Dure: U.S. Soccer coaching curriculum leaves parent coaches in a jam
This weekend, I should be going out to Loudoun County, Virginia to take the “evaluation weekend” for the U.S. Soccer D coaching license.
Pre-holiday plans are one reason I won’t make it. The other reason is more structural, and it shows how much more progress we need to make to get coaching education where we want it in this country — accessible, widespread and informative.
It’s not the fault of the excellent Virginia Youth Soccer Association staff, and I could’ve prepared better. Still, the structure of this license is difficult to manage for a parent coach like me, and that’s an issue that affects the grass roots of this game.
The D license is taught over two weekends. The first is the “instructional weekend,” which has a bit of classroom time and a bit of time on the field. The instructors demonstrate a few things, and then we the candidates run one short practice session each. The second weekend, months later, is the “evaluation weekend,” and that’s all about doing it on the field.
In between, we have Phase III: Deliberate Practice Phase. Candidates are supposed to do three training sessions, selected from a list of themes and presented in a complex spreadsheet. The themes are good practice topics for a moderately advanced U-14 team.
So what do you do if you’re not coaching such a team?
It’s a Catch-22 situation of sorts. To learn to coach a U-14 team, you should already be coaching a team at that level. I coached a U-12 recreational team this season, and we worked on technical fundamentals, not the more advanced, more tactical themes U.S. Soccer lists.
Good instructors will work with candidates, of course, to figure out ways to make this work. Maybe my session on passing into space could be a rough fit for “Improve your team to build up using wide players.”
But it’s an awkward fit, and after a while, the message sinks in: This class isn’t for me or other recreational coaches.
(I did once float the idea of making a little extra money by coaching a travel team. That idea did not make it past my front door.)
It’s already inconvenient. The D license weekends are offered a couple of times a year, not necessarily near where you live. If your main job is in something other than soccer, it’s arguably easier (but much more expensive) to get an MBA than it is to get a coaching license.
Most of the coaches in my D license class, though, weren’t in the same boat as me. We had a couple of fellow parents, but we also had a wide range of professional coaches, some of them already with a lot of responsibility. We had a player/coach for a WPSL team who scored a couple of fantastic goals in our demonstration sessions. (I, on the other hand, aggravated an Achilles/plantar fascia injury that means I will not be participating in such sessions again.)
So for coaches who are on the pathway to professional careers, perhaps moving on to get B and A licenses down the road, this course is a natural fit.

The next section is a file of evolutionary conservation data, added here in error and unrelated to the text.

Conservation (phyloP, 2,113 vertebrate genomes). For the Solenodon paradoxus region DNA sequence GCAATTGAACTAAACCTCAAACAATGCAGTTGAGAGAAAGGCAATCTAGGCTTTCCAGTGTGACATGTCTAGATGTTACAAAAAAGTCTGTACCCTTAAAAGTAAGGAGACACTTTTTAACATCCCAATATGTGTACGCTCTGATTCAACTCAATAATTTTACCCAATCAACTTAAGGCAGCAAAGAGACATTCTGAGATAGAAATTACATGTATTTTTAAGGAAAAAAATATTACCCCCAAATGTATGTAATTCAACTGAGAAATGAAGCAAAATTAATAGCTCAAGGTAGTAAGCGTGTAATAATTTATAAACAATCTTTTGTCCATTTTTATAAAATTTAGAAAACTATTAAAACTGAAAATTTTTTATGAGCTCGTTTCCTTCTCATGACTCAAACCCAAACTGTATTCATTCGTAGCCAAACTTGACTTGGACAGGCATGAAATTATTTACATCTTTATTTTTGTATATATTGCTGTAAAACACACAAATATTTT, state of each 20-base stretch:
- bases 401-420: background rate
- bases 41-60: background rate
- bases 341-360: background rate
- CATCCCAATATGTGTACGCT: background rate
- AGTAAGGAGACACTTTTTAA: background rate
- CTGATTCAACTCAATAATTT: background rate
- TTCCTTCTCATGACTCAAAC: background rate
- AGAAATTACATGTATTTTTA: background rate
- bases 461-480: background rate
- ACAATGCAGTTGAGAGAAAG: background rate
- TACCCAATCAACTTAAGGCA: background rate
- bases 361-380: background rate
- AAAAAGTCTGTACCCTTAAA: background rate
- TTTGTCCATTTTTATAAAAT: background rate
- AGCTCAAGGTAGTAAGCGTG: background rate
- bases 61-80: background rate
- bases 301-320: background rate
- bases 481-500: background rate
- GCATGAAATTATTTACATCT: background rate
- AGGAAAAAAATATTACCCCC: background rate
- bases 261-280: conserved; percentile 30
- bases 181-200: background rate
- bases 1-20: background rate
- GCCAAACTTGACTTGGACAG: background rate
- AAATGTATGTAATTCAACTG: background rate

What about the rest of us?
At the youngest ages, U.S. Soccer has made progress. The F license is now online, and it’s terrific. Some of the topics are a little dry, and I’m still wondering what parents are asking soccer coaches to advise them on how long their kids should sleep. (Also, I was stunned that a nutritionist recommended peanut butter for postgame snacks — any parent today knows that nut products in youth group settings are an absolute no-no thanks to allergy concerns.) But I could watch Vince Ganzberg and should-be Hall of Famer Shannon MacMillan run training sessions for U-8s all day.
That’s great. But I still feel like I have a lot to learn. In a previous column, I suggested a few topics for parent coaches — everything from dealing with special-needs kids to “advanced shoe-tying.” A couple more:
How do I teach heading? That’s not really covered, and it’s an important safety issue.
How do I adapt training sessions when I have some players at a travel level and some who are totally new?
What do I do when my club’s new curriculum is telling me to start the season with a dribbling exercise that has them “handing off” the ball to teammates, when I know my players really need to learn to spread out and pass the dadgum ball?
To be fair, U.S. Soccer has already hit the most crucial age group for parent coaches — U-8 and below, where most of the coaches are going to be volunteers. By U-14, perhaps the needs of recreational players are just different. Maybe we need a separate “rec license” above the E license.
But there’s also a value in helping more people get through advanced courses. Maybe even if they’re just “auditing.” I learned a lot from the D license instructional weekend, so even if I never get the piece of paper telling me I have a D, I don’t think I wasted my money. Simply drawing together instructors and other coaches to kick around ideas is beneficial.
Maybe we need some classes for writers and commentators. Even if they’re former players. I can think of quite a few TV commentators who would benefit from taking a refereeing class in addition to an E or D license coaching course.
One of the working groups that spun out of last week’s extraordinary summit meeting between U.S. Youth Soccer, AYSO and U.S. Club Soccer is on coaching education. Hopefully, they’ll spare a thought for those of us who are going to keep coaching recreational soccer through the middle school and high school years and would like to do it right.
Beau Dure’s new book, Single-Digit Soccer: Keeping Sanity in the Earliest Ages of the Beautiful Game, is now available in paperback at Amazon and in electronic form at Amazon, Barnes and Noble, and other online booksellers. Read more about it at SportsMyriad.